NEW YORK -- When Pentagon press secretary John Kirby used the word "sovereignty" on Tuesday in response to a question on the Japanese-administered Senkaku Islands, which China claims and calls the Diaoyu, foreign policy and defense analysts in Tokyo responded with surprise and excitement.
While the U.S. has repeatedly made clear that land administered by Japan, including the Senkakus, falls under the bilateral security treaty and thus is subject to protection by American forces, Washington has traditionally not taken a stance on the question of territorial sovereignty over the Senkakus.
If the Senkakus were no longer administered by Japan, for example, then the islands would be thrust into in a treaty gray area. Both the Japanese and Chinese sides hang on every word on this topic from an American administration, especially a new one.
Kirby had said in Tuesday's off-camera briefing that "we hold with the international community about the Senkakus and the sovereignty of the Senkakus and we support Japan obviously in that sovereignty."
But in an on-camera briefing Friday, Kirby apologetically walked the statement back.
"I need to correct something that I said during the Tuesday press gaggle," Kirby said in his opening statement. "There is no change to U.S. policy regarding sovereignty of the Senkaku Islands."
He added: "As President Biden underscored in his call with Prime Minister [Yoshihide] Suga, Secretary [of State Antony] Blinken reaffirmed in his call with Foreign Minister [Toshimitsu] Motegi, and Secretary [of Defense Lloyd] Austin further reaffirmed in his call with Defense Minister [Nobuo] Kishi, the United States is unwavering in its commitment to the defense of Japan under Article 5 of our security treaty, which includes the Senkaku Islands. The United States opposes any unilateral action that seeks to change the status quo."
The retired Navy rear admiral and former State Department spokesman expressed regret for the error, said "that was on me" and apologized.
Jeffrey Hornung, a political scientist at the nonprofit, nonpartisan, California-based Rand Corp. think tank, said Kirby's earlier comment appeared to be "an unintended mistake," given that a clarification was quickly issued.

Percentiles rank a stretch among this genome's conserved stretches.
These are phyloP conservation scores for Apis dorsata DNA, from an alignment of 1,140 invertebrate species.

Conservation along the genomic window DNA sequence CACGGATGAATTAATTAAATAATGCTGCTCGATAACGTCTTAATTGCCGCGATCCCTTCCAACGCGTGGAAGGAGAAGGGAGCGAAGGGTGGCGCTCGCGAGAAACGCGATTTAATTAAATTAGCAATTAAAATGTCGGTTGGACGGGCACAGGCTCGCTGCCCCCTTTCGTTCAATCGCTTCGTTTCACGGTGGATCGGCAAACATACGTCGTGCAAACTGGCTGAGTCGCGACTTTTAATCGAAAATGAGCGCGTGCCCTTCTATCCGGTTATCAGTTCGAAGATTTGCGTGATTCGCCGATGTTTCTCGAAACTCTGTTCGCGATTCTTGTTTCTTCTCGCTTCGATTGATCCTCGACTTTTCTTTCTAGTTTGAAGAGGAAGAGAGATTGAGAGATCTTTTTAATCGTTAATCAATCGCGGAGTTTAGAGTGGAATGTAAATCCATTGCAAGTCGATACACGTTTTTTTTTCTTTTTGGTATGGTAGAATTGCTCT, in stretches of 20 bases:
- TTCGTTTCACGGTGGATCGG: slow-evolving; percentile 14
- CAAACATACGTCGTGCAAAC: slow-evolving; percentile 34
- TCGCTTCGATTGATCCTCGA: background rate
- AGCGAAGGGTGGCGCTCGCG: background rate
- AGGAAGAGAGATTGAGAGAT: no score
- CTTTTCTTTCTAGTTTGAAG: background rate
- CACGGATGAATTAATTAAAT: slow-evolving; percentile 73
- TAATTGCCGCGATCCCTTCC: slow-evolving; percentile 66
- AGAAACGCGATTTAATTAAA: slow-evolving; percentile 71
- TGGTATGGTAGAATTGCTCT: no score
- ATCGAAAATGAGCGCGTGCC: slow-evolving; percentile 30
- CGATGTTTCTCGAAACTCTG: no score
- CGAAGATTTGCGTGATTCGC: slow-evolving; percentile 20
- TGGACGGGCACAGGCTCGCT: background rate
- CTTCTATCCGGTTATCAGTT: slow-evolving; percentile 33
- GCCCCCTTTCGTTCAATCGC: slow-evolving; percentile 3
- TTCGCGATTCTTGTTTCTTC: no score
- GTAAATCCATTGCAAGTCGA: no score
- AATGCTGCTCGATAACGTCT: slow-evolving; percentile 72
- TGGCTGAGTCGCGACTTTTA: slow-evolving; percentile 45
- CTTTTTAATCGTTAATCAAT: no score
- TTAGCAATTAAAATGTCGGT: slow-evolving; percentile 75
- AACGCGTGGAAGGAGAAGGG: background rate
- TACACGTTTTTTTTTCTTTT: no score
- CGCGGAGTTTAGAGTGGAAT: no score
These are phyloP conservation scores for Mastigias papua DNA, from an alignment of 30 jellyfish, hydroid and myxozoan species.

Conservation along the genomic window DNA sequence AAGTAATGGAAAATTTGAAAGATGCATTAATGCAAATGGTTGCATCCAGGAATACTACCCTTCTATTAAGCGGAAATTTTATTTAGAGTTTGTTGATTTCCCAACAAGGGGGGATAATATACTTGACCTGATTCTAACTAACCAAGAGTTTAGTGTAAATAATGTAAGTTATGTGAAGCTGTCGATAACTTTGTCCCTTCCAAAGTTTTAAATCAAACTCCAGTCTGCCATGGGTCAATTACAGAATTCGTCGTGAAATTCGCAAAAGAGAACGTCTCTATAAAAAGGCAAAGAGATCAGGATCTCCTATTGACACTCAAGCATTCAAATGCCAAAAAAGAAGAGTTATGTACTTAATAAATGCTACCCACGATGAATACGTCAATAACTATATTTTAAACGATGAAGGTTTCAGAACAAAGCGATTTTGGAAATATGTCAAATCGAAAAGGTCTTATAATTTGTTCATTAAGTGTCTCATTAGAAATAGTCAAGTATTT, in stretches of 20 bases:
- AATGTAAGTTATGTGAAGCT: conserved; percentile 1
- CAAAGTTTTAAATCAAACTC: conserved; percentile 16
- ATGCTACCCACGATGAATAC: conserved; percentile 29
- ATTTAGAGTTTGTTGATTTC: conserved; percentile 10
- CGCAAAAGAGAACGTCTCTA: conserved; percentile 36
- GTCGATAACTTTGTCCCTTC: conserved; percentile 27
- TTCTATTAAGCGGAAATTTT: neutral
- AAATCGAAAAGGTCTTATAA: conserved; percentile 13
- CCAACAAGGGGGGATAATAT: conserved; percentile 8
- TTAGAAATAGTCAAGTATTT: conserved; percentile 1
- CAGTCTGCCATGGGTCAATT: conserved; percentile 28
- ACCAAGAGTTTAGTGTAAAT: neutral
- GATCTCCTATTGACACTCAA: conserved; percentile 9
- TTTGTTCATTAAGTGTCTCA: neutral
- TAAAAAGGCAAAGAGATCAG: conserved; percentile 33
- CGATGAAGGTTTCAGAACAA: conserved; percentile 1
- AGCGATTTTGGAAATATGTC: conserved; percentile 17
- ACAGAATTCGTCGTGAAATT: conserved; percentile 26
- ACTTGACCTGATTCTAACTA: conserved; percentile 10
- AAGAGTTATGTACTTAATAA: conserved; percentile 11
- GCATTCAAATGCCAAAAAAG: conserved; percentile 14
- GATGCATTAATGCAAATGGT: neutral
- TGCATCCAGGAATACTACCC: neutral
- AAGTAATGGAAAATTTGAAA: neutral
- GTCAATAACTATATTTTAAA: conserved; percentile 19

"With the exception of the Northern Territories, the U.S. does not take sovereignty positions on any of the region's territorial disputes; that is why Kirby's statement was likely viewed with such excitement by many Japanese media outlets," he said. "If true, it would have represented a significant change in U.S. policy."
Hornung said it was important for the Pentagon to correct the statement swiftly.
"While it is plausible that China could try to leverage the misstatement toward nefarious ends, the U.S. does not accept any unilateral attempts to change the status quo," he said. "It was more important for Japan, as a close U.S. ally, to understand that U.S. policy had not changed so as to avoid unnecessary misunderstandings in the alliance."
"While there is a tendency in Japan to view Democratic administrations as not as pro-alliance as Republican ones, the Biden administration -- like other Democratic administrations -- are strong supporters of the U.S.-Japan alliance," Hornung said.
"U.S. policy to Japan has been remarkably bipartisan for the entire post-WWII era," he said. "The Biden administration has thus far not shown any change in this pattern."
After Kirby made his comments Tuesday, Keio University professor Toshihiro Nakayama tweeted that the spokesperson had already responded to a question on the Senkakus and had returned to the topic on his own to elaborate. This was where Kirby had mentioned sovereignty.
"The fact that he came back to the question again and answered suggests that this was a more closely examined expression," wrote Nakayama, an expert on American politics. "There's no way to tell, because this was an off-camera briefing, but he may have been handed a memo."
Retweeting the post, fellow Keio scholar Yuichi Hosoya wrote: "This is big. The Biden administration is moving to strengthen the alliance ... even more than expected."
Article 5 of the Japan-U.S. security pact begins: "Each party recognizes that an armed attack against either party in the territories under the administration of Japan would be dangerous to its own peace and safety and declares that it would act to meet the common danger in accordance with its constitutional provisions and processes."
This is widely interpreted to mean that the U.S. side would treat any attack on the Senkakus as equivalent to an attack on American soil.